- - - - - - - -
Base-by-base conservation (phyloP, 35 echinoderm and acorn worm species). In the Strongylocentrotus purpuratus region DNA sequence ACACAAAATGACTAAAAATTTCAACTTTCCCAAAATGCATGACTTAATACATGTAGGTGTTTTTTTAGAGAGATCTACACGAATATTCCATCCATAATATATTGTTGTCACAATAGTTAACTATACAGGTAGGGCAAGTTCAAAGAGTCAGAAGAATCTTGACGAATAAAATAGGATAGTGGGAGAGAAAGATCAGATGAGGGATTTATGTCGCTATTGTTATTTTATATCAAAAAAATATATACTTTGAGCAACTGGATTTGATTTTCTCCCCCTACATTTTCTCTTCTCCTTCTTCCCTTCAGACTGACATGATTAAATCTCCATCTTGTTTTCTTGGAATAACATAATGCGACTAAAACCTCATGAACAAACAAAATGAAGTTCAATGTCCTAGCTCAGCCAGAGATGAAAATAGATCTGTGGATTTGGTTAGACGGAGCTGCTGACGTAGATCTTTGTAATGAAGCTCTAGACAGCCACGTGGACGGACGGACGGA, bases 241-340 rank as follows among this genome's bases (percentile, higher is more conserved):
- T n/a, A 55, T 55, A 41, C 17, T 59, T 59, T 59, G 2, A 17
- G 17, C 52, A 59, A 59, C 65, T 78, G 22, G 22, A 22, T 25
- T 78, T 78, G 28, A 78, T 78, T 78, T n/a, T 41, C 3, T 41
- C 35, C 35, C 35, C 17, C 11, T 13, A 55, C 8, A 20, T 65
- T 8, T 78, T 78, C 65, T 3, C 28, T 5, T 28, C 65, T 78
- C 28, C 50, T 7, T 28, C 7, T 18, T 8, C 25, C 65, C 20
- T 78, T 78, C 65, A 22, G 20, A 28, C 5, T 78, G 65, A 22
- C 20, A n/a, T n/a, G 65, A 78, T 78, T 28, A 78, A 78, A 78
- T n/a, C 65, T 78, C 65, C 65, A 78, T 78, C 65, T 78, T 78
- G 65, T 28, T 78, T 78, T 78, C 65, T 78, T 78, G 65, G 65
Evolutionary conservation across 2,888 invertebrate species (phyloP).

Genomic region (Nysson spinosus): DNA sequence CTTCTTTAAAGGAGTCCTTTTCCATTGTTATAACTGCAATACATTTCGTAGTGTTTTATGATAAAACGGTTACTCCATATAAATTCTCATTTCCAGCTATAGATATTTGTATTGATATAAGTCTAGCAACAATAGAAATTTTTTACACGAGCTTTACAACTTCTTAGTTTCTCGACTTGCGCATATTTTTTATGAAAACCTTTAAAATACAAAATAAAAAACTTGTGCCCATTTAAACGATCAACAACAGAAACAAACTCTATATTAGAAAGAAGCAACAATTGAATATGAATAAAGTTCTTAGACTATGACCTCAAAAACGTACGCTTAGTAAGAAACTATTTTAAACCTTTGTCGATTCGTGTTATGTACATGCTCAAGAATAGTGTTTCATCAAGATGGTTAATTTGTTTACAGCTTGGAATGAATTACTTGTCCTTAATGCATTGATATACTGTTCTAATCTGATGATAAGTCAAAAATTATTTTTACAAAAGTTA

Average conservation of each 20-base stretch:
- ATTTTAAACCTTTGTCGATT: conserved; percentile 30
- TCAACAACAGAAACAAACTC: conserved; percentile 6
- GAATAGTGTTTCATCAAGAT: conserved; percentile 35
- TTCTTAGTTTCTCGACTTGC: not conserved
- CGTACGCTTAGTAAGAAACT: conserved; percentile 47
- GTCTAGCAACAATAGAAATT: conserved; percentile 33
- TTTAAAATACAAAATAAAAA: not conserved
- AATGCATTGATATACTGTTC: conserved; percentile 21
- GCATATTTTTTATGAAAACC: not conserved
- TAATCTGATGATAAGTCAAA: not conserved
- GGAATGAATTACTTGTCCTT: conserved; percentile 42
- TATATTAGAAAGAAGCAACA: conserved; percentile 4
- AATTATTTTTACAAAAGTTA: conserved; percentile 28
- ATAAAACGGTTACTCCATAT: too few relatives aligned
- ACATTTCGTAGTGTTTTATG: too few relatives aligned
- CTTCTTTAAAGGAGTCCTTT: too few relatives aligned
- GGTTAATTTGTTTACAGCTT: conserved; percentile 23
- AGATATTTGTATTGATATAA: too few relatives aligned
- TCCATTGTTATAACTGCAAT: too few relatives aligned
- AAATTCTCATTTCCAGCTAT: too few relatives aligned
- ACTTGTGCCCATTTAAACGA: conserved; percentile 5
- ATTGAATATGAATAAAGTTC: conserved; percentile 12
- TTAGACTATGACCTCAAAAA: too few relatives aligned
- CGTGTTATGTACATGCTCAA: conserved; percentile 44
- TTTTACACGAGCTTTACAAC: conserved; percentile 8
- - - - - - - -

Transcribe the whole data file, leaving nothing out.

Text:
Base-by-base conservation (phyloP, 35 echinoderm and acorn worm species). In the Strongylocentrotus purpuratus region DNA sequence ACACAAAATGACTAAAAATTTCAACTTTCCCAAAATGCATGACTTAATACATGTAGGTGTTTTTTTAGAGAGATCTACACGAATATTCCATCCATAATATATTGTTGTCACAATAGTTAACTATACAGGTAGGGCAAGTTCAAAGAGTCAGAAGAATCTTGACGAATAAAATAGGATAGTGGGAGAGAAAGATCAGATGAGGGATTTATGTCGCTATTGTTATTTTATATCAAAAAAATATATACTTTGAGCAACTGGATTTGATTTTCTCCCCCTACATTTTCTCTTCTCCTTCTTCCCTTCAGACTGACATGATTAAATCTCCATCTTGTTTTCTTGGAATAACATAATGCGACTAAAACCTCATGAACAAACAAAATGAAGTTCAATGTCCTAGCTCAGCCAGAGATGAAAATAGATCTGTGGATTTGGTTAGACGGAGCTGCTGACGTAGATCTTTGTAATGAAGCTCTAGACAGCCACGTGGACGGACGGACGGA, bases 241-340 rank as follows among this genome's bases (percentile, higher is more conserved):
- T n/a, A 55, T 55, A 41, C 17, T 59, T 59, T 59, G 2, A 17
- G 17, C 52, A 59, A 59, C 65, T 78, G 22, G 22, A 22, T 25
- T 78, T 78, G 28, A 78, T 78, T 78, T n/a, T 41, C 3, T 41
- C 35, C 35, C 35, C 17, C 11, T 13, A 55, C 8, A 20, T 65
- T 8, T 78, T 78, C 65, T 3, C 28, T 5, T 28, C 65, T 78
- C 28, C 50, T 7, T 28, C 7, T 18, T 8, C 25, C 65, C 20
- T 78, T 78, C 65, A 22, G 20, A 28, C 5, T 78, G 65, A 22
- C 20, A n/a, T n/a, G 65, A 78, T 78, T 28, A 78, A 78, A 78
- T n/a, C 65, T 78, C 65, C 65, A 78, T 78, C 65, T 78, T 78
- G 65, T 28, T 78, T 78, T 78, C 65, T 78, T 78, G 65, G 65
Evolutionary conservation across 2,888 invertebrate species (phyloP).

Genomic region (Nysson spinosus): DNA sequence CTTCTTTAAAGGAGTCCTTTTCCATTGTTATAACTGCAATACATTTCGTAGTGTTTTATGATAAAACGGTTACTCCATATAAATTCTCATTTCCAGCTATAGATATTTGTATTGATATAAGTCTAGCAACAATAGAAATTTTTTACACGAGCTTTACAACTTCTTAGTTTCTCGACTTGCGCATATTTTTTATGAAAACCTTTAAAATACAAAATAAAAAACTTGTGCCCATTTAAACGATCAACAACAGAAACAAACTCTATATTAGAAAGAAGCAACAATTGAATATGAATAAAGTTCTTAGACTATGACCTCAAAAACGTACGCTTAGTAAGAAACTATTTTAAACCTTTGTCGATTCGTGTTATGTACATGCTCAAGAATAGTGTTTCATCAAGATGGTTAATTTGTTTACAGCTTGGAATGAATTACTTGTCCTTAATGCATTGATATACTGTTCTAATCTGATGATAAGTCAAAAATTATTTTTACAAAAGTTA

Average conservation of each 20-base stretch:
- ATTTTAAACCTTTGTCGATT: conserved; percentile 30
- TCAACAACAGAAACAAACTC: conserved; percentile 6
- GAATAGTGTTTCATCAAGAT: conserved; percentile 35
- TTCTTAGTTTCTCGACTTGC: not conserved
- CGTACGCTTAGTAAGAAACT: conserved; percentile 47
- GTCTAGCAACAATAGAAATT: conserved; percentile 33
- TTTAAAATACAAAATAAAAA: not conserved
- AATGCATTGATATACTGTTC: conserved; percentile 21
- GCATATTTTTTATGAAAACC: not conserved
- TAATCTGATGATAAGTCAAA: not conserved
- GGAATGAATTACTTGTCCTT: conserved; percentile 42
- TATATTAGAAAGAAGCAACA: conserved; percentile 4
- AATTATTTTTACAAAAGTTA: conserved; percentile 28
- ATAAAACGGTTACTCCATAT: too few relatives aligned
- ACATTTCGTAGTGTTTTATG: too few relatives aligned
- CTTCTTTAAAGGAGTCCTTT: too few relatives aligned
- GGTTAATTTGTTTACAGCTT: conserved; percentile 23
- AGATATTTGTATTGATATAA: too few relatives aligned
- TCCATTGTTATAACTGCAAT: too few relatives aligned
- AAATTCTCATTTCCAGCTAT: too few relatives aligned
- ACTTGTGCCCATTTAAACGA: conserved; percentile 5
- ATTGAATATGAATAAAGTTC: conserved; percentile 12
- TTAGACTATGACCTCAAAAA: too few relatives aligned
- CGTGTTATGTACATGCTCAA: conserved; percentile 44
- TTTTACACGAGCTTTACAAC: conserved; percentile 8